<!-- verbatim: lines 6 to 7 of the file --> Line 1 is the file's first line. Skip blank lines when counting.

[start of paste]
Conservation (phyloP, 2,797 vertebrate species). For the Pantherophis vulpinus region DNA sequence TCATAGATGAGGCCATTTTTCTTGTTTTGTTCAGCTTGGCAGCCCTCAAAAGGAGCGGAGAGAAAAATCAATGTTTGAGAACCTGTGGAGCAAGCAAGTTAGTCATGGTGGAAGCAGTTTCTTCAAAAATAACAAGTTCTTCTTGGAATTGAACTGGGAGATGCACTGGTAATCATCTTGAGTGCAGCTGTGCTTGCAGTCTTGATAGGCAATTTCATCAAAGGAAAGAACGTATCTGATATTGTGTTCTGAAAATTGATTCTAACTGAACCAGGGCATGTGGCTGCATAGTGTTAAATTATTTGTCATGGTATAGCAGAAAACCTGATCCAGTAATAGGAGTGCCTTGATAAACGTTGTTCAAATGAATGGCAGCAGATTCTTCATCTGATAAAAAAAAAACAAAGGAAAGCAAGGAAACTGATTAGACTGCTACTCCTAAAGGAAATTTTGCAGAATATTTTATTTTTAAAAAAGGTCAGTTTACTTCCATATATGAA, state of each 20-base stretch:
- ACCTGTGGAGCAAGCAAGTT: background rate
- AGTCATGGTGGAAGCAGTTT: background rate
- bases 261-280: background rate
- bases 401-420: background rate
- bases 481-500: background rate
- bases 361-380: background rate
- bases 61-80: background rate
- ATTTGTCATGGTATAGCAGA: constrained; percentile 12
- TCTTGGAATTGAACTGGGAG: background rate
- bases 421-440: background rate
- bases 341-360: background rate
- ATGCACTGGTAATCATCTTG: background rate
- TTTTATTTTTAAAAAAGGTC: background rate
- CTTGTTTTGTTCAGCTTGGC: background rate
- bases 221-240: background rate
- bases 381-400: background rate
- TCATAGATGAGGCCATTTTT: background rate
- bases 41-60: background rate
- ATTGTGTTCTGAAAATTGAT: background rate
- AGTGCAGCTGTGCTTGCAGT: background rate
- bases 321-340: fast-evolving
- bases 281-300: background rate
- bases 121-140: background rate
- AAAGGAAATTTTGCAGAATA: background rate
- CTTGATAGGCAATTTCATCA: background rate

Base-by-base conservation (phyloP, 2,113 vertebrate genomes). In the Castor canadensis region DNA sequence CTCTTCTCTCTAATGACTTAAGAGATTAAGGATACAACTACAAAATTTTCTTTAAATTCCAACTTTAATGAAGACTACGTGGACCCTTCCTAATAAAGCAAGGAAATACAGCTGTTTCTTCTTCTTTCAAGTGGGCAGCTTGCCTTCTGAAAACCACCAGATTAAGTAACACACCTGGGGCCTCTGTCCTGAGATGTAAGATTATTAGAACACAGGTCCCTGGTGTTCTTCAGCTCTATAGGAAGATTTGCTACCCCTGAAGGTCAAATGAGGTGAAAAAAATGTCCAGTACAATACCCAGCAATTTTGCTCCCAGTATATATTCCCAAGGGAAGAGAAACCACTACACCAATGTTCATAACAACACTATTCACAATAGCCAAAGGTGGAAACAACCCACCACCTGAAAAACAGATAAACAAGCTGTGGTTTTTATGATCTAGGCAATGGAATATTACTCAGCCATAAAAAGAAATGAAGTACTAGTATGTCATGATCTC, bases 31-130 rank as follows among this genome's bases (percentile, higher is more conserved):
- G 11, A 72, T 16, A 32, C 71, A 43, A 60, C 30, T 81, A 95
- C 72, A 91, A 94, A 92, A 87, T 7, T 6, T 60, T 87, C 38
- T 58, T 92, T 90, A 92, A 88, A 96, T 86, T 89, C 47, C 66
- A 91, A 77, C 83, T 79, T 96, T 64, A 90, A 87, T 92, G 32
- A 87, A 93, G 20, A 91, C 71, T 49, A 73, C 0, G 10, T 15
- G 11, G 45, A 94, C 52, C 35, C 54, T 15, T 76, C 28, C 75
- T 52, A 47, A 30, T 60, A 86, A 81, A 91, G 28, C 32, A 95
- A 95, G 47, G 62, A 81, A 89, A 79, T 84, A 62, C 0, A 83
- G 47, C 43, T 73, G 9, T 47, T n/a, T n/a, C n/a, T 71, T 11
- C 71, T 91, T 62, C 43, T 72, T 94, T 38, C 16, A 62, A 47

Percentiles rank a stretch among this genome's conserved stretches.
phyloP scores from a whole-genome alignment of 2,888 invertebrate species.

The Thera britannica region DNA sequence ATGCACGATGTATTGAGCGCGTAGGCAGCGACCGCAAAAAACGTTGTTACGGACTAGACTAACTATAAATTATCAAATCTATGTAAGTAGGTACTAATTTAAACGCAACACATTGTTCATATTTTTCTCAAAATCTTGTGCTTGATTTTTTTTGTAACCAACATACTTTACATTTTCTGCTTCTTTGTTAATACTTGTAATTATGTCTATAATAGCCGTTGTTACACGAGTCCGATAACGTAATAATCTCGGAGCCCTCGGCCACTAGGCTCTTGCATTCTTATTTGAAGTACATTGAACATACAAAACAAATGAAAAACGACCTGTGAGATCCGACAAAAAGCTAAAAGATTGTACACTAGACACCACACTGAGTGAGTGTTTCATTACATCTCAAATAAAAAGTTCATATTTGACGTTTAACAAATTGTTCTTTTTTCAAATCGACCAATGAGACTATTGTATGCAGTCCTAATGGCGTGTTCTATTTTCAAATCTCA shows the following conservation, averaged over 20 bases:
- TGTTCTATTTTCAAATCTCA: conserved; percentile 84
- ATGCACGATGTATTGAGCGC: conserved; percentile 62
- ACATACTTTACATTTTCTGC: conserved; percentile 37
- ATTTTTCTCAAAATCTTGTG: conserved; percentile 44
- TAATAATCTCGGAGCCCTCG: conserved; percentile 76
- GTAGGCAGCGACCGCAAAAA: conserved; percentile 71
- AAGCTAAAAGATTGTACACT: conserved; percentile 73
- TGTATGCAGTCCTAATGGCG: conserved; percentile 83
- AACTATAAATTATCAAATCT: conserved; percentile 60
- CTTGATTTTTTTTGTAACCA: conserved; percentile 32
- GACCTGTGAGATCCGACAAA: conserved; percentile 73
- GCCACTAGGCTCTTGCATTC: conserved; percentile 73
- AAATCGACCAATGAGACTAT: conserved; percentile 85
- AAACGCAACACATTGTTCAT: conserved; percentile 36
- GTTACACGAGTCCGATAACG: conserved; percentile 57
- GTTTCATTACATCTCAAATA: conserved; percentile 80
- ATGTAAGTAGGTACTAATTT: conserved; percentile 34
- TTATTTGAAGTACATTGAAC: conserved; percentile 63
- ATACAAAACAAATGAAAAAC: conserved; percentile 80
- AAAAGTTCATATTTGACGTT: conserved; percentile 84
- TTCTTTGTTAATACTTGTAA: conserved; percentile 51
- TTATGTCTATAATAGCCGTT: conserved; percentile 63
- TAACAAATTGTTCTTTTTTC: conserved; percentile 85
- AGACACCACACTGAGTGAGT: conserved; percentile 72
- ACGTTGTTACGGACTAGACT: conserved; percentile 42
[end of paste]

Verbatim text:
- bases 481-500: background rate
- bases 361-380: background rate